Article
Full-text available
The importance of understanding and promoting pro-environmental behaviour among individual consumers in modern Western Societies is generally accepted. Attitudes and attitude change are often examined to help reach this goal. But although attitudes are relatively good predictors of behaviour and are relatively easy to change they only help explain specific behaviours. More stable individual factors such as values and identities may affect a wider range of behaviours. In particular factors which are important to the self are likely to influence behaviour across contexts and situations. This paper examines the role of values and identities in explaining individual pro-environmental behaviours. Secondary analyses were conducted on data from three studies on UK residents, with a total of 2694 participants. Values and identities were good predictors of pro-environmental behaviour in each study and identities explain pro-environmental behaviours over and above specific attitudes. The link between values and behaviours was fully mediated by identities in two studies and partially mediated in one study supporting the idea that identities may be broader concepts which incorporate values. The findings lend support for the concept of identity campaigning to promote sustainable behaviour. Moreover, it suggests fruitful future research directions which should explore the development and maintenance of identities.
Article
Full-text available
Measures of proenvironmental behavior in psychological studies do not always reflect the actual environmental impact of a person or household. Therefore, the results of these studies provide little insight into variables that could be helpful in reducing household environmental impact. In this article, an environmentally significant measure of household consumer behavior (i.e., combined direct and indirect energy use) is presented and compared with a common social science measure of proenvironmental behavior (based on popular notions of environmentally significant behavior). Two large-scale field studies were conducted among representative samples of Dutch households. The results showed respondents who indicate they behave more proenvironmentally do not necessarily use less energy. Also, proenvironmental behavior is more strongly related to attitudinal variables, whereas household energy use is primarily related to variables such as income and household size. More multidisciplinary research seems necessary to identify variables that influence the actual environmental impact of household consumer behavior.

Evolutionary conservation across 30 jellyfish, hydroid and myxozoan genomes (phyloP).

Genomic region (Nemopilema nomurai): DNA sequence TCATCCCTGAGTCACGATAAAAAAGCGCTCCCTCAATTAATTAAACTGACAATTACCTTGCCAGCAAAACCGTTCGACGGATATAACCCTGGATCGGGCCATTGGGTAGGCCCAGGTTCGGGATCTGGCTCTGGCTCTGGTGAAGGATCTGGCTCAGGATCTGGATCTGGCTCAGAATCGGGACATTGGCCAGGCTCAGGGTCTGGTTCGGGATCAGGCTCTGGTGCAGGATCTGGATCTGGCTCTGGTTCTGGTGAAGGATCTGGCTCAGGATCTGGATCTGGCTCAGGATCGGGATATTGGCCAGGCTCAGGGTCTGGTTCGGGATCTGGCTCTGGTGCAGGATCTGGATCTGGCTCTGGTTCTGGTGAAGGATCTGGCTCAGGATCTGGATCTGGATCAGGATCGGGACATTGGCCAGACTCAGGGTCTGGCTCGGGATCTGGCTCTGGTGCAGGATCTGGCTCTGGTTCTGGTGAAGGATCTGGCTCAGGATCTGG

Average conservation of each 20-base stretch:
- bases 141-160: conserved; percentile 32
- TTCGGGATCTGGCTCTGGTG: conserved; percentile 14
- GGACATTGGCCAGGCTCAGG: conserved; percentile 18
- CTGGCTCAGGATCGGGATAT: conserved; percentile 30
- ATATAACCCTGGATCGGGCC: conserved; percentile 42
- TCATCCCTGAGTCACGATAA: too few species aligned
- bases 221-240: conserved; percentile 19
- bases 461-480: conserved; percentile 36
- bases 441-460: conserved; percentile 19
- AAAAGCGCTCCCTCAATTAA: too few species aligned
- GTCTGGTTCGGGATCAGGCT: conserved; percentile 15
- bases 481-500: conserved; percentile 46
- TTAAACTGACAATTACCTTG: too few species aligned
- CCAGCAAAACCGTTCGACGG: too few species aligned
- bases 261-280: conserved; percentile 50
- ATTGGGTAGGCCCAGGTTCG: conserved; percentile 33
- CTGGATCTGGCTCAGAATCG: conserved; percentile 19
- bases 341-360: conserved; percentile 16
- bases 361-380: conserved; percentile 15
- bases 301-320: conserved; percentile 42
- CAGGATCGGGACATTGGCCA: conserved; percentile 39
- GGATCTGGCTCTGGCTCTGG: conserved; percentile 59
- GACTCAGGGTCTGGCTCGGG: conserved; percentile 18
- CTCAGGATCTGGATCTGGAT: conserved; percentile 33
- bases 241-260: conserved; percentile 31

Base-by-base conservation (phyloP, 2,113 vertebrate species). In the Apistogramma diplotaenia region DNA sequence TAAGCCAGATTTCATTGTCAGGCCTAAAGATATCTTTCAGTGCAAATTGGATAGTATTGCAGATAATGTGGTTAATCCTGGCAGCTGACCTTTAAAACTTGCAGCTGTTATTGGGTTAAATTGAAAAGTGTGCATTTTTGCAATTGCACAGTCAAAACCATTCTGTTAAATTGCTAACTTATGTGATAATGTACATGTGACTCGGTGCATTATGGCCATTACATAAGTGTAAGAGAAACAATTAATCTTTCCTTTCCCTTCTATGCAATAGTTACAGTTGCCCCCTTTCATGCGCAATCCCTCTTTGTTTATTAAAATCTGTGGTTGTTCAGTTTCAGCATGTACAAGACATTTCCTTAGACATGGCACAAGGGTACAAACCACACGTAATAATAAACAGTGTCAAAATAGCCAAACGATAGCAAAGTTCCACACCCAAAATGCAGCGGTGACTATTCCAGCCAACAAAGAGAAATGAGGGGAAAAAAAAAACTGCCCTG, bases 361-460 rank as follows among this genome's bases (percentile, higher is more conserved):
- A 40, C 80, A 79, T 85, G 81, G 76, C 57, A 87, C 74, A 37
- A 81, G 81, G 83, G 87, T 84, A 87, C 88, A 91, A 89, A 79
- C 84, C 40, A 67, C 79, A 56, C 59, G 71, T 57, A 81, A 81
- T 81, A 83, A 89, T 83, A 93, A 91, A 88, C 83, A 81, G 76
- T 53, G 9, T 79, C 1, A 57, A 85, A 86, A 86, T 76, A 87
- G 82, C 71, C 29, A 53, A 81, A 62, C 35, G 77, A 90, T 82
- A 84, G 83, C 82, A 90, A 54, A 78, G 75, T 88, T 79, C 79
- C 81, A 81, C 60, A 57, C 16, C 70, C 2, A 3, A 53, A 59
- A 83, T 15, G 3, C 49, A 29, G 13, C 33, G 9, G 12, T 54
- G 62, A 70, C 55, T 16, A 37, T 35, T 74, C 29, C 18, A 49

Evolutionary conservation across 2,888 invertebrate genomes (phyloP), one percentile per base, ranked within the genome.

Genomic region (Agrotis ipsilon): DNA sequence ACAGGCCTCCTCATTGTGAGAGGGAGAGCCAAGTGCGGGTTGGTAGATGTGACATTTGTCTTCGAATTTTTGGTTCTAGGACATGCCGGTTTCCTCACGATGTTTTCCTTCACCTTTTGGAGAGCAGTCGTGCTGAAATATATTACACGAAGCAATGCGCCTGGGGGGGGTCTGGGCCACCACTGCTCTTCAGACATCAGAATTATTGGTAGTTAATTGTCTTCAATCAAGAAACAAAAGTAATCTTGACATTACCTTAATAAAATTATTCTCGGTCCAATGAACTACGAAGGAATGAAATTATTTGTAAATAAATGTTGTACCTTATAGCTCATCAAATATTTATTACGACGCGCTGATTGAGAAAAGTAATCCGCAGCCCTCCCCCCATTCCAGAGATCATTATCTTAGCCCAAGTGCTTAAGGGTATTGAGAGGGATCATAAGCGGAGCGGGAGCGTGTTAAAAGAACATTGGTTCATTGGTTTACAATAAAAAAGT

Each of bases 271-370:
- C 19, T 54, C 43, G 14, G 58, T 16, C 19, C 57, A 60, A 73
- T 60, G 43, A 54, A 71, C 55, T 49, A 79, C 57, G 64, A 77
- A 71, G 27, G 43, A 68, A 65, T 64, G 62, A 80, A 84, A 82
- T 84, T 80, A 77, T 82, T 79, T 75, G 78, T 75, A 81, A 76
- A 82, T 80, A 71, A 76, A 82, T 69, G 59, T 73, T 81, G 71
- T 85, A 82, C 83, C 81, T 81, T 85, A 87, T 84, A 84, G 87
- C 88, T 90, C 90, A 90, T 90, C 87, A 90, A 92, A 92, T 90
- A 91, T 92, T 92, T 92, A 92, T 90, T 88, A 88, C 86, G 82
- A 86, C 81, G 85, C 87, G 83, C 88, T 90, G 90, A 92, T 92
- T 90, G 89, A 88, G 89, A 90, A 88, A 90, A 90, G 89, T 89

Article
Full-text available
In this study, the role of values in the field of household energy use is investigated by using the concept of quality of life (QOL). Importance judgments on 22 QOL aspects could be summarized into seven clearly interpretable value dimensions. The seven value dimensions and general and specific environmental concern contributed significantly to the explanation of policy support for government regulation and for market strategies aimed at managing environmental problems as well as to the explanation of the acceptability of specific home and transport energy-saving measures. In line with earlier research, home and transport energy use were especially related to sociodemographic variables like income and household size. These results show that it is relevant to distinguish between different measures of environmental impact and different types of environmental intent. Moreover, the results suggest that using only attitudinal variables, such as values, may be too limited to explain all types of environmental behavior.
Article
Full-text available